Alexander Pitters is a Life-Science Engineer (M.Sc. - University of Technology and Economics Berlin), worked at Max Planck Institute for Molecular Genetics in Berlin as a Biologic-Technical Assistant, at Procter&Gamble Brussels Innovation Centre as a Process Development Engineer, and at Bayer Technology Services in Berkeley as a PAT-Biologics Engineer. He joined Kaiser as an Applications Scientist to analyze data, create chemometric models and develop business within the pharmaceutical industry.
Mammalian cell cultures are complex processes where cells are cultivated under highly controlled conditions using media with a very high number of components. Current effort is focused on obtaining a better understanding of mammalian cell cultures by cultivating predominantly CHO cells for therapeutic protein production. To ensure a healthy progression of the cell culture, it is important to understand and monitor the stages of the biologic manufacturing. rnrnIn order to build quality into a process a primary step is to analyze the process, understand what the critical quality attributes are, and monitor or rather control those factors. Consequently, there is a significant interest and value in techniques that provide instantaneous response for monitoring and analyzing biopharmaceutical processes. Molecular techniques - such as Raman spectroscopy - are widely used for PAT applications, because they provide in-situ information in real-time.rnrnRaman spectroscopy is a method by which multiple bioprocess assays can be measured in situ within the bioreactor or fermenter environment. Raman is a fundamental vibrational spectroscopic technique that provides chemical and physical information that can be used to generate multi-component qualitative and quantitative predictive models. rnrnReal-time measurements within Biopharma are achieved for Glucose, Glutamine, Glutamate, Lactate, Ammonium, Viable Cell Density, Total Cell Density, Osmolality, Monoclonal Antibodies and Viability.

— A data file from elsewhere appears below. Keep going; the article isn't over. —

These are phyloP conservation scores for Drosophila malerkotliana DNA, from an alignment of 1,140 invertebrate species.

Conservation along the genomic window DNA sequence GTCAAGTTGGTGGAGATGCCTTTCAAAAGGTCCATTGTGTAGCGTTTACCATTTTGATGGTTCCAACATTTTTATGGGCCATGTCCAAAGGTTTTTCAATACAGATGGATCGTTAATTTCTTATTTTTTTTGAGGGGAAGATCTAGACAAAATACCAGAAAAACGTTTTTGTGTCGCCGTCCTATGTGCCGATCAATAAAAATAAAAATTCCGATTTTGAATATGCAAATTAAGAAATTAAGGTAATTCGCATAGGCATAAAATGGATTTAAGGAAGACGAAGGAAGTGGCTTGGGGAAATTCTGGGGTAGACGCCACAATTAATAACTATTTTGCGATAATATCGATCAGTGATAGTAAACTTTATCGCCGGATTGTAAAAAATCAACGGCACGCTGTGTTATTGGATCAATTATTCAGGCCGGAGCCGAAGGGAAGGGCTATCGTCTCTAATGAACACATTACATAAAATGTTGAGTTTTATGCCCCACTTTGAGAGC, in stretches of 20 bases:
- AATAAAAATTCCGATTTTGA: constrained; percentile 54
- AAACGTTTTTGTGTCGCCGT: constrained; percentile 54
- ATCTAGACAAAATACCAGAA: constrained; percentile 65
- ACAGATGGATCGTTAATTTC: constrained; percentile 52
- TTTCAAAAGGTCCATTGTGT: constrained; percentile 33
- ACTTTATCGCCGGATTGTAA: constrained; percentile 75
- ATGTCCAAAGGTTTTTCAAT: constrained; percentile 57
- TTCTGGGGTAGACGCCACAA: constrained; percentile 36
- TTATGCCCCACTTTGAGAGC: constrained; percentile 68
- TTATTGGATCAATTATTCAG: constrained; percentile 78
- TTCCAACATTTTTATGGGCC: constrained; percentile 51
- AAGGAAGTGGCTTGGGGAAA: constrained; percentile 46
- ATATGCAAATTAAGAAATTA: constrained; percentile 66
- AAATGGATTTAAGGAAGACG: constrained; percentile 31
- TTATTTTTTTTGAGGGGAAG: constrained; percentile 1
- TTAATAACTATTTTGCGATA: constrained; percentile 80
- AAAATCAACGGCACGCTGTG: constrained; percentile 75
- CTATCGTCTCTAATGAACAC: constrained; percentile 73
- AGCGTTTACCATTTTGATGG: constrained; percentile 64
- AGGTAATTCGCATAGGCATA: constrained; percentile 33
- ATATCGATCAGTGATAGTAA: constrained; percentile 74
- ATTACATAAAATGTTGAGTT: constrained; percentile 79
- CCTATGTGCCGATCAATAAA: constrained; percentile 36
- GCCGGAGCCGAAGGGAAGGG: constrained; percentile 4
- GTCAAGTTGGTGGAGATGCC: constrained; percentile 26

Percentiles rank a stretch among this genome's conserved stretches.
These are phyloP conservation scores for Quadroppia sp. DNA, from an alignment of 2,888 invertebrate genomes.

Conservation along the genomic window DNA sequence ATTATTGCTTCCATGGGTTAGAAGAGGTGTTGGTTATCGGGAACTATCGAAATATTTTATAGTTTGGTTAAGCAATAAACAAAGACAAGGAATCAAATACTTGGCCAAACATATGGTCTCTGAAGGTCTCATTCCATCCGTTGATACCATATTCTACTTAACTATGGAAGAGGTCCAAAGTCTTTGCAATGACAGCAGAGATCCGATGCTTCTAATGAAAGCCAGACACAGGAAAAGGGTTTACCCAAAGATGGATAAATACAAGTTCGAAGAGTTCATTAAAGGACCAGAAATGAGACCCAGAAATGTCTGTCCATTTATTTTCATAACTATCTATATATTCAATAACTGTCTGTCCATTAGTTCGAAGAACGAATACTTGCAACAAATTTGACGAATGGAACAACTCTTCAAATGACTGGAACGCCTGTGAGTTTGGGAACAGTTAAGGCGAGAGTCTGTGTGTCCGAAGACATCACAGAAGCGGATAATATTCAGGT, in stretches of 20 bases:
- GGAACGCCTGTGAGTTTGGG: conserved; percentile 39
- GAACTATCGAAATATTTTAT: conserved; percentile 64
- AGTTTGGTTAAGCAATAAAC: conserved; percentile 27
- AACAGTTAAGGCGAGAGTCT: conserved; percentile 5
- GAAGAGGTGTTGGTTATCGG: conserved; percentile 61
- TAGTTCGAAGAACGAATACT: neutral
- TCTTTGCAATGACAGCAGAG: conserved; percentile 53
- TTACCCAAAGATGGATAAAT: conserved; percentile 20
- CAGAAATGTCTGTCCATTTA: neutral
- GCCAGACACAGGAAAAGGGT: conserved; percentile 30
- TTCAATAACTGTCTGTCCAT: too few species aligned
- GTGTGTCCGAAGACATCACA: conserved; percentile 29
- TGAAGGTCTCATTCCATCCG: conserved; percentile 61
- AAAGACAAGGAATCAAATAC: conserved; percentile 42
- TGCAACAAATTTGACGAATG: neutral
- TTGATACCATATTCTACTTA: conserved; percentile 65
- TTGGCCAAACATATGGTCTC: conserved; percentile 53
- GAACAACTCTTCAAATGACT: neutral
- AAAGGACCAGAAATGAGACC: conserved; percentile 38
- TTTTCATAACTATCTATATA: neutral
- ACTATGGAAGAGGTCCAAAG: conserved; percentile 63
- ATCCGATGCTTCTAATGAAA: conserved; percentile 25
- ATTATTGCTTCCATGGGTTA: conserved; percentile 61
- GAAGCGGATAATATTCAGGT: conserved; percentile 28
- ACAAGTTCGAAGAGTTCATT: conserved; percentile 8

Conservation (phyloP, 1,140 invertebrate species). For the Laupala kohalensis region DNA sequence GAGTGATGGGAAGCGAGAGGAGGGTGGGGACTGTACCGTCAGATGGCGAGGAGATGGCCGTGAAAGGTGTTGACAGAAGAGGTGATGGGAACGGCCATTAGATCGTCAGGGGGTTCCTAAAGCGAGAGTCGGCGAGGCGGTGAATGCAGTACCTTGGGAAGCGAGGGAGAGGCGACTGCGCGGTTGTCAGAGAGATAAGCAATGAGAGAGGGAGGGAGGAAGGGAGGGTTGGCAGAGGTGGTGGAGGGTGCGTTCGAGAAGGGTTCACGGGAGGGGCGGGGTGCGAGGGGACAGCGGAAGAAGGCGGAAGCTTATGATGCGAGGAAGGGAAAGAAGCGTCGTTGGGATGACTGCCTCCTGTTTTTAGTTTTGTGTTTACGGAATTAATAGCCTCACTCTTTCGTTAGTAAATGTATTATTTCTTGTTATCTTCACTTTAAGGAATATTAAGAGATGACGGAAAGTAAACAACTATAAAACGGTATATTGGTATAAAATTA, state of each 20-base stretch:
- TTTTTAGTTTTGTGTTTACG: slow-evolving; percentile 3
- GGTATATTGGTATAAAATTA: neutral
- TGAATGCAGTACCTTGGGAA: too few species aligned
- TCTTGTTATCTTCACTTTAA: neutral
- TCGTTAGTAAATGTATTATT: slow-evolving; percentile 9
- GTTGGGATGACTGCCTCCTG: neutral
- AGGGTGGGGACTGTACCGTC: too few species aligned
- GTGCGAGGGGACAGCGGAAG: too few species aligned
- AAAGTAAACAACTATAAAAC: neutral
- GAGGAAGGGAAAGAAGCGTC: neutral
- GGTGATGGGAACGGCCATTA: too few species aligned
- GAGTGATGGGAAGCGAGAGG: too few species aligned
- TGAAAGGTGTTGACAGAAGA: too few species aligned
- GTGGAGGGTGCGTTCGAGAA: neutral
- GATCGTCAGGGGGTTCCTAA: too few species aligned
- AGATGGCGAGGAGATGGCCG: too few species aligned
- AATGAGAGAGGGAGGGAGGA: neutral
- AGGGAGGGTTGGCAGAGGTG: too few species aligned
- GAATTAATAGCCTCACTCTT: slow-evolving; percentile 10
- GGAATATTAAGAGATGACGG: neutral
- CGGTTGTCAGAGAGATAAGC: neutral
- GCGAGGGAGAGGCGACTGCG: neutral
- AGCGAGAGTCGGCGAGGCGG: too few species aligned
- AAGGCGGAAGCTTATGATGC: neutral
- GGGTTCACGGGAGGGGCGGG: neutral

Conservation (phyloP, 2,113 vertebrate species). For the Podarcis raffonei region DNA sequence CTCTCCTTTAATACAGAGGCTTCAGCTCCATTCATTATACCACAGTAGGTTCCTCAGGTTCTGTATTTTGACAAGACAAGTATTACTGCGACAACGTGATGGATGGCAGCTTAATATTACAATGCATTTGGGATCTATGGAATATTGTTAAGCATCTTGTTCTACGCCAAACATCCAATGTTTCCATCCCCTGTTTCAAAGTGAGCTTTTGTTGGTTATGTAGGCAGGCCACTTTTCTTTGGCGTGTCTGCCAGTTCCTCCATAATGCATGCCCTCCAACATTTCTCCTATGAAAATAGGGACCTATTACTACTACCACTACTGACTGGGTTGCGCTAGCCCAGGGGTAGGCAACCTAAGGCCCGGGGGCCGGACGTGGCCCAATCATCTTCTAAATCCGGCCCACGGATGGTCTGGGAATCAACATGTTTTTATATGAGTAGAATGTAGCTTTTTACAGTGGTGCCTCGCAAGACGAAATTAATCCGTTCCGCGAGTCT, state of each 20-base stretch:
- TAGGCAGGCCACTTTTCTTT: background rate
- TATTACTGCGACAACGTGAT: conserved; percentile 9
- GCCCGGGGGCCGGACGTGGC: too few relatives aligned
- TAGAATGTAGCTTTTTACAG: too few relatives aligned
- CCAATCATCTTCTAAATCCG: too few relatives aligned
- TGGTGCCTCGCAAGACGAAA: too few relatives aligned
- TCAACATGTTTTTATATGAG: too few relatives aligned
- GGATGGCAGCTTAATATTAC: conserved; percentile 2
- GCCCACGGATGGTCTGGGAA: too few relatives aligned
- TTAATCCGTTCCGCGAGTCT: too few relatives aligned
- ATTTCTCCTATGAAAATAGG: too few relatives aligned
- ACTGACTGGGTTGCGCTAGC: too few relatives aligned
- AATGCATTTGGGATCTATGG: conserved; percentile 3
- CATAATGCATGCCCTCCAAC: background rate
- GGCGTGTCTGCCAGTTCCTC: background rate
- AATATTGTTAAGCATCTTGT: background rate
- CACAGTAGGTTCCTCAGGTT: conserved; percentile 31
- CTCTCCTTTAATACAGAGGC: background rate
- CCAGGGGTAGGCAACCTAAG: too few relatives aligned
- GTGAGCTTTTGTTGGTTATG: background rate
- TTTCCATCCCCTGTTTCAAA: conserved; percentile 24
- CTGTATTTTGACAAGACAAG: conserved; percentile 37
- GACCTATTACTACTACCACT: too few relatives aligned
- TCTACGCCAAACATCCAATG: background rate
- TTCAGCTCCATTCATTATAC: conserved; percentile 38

Samer M. Al-Hulu, Assistant Professor of Microbiology, has completed his PhD at the age of 29 years from Babylon University/College of Science. He has published more than 14 papers in microbiology field. Al-Hulu, has training at Ministry of Health at Laboratory of Babylon Maternity and Children Hospital. Now working at Al-Qasim Green University/College of Food Science.
A biosimilar is a biological medicinal product which is similar to authorized biological medicine (reference medicinal product).A biosimilar and its reference product are expected having the same safety ,efficiency profile, and are generally used for treating the same conditions. There are many factors which contributing to immunogenicity includes: The first, product related factors which include structural properties such as sequence for protein ,presence of exogenous or endogenous epitopes ,degree of glycosylation, exposure of antigenic sites and solubility, formulation and storage, downstream processing, impurity level or presence of contaminants, second, host related factors, such as the genetic predisposition of a patient may influence the production of neutralizing antibody, the genetic sequence that encoding for endogenous equivalent of the therapeutic protein, concomitant illnesses, such as kidney and liver diseases, which may influence on immunogenicity, and dose and route of administration. There are many methods for measuring of immunogenicity which includes: Radio immuno precipitation assay (RIPA),Direct ELISA (enzyme linked immunosorbant assay),Bridging ELISA, Electrochemical luminescence assay, and Surface Plasmon resonance.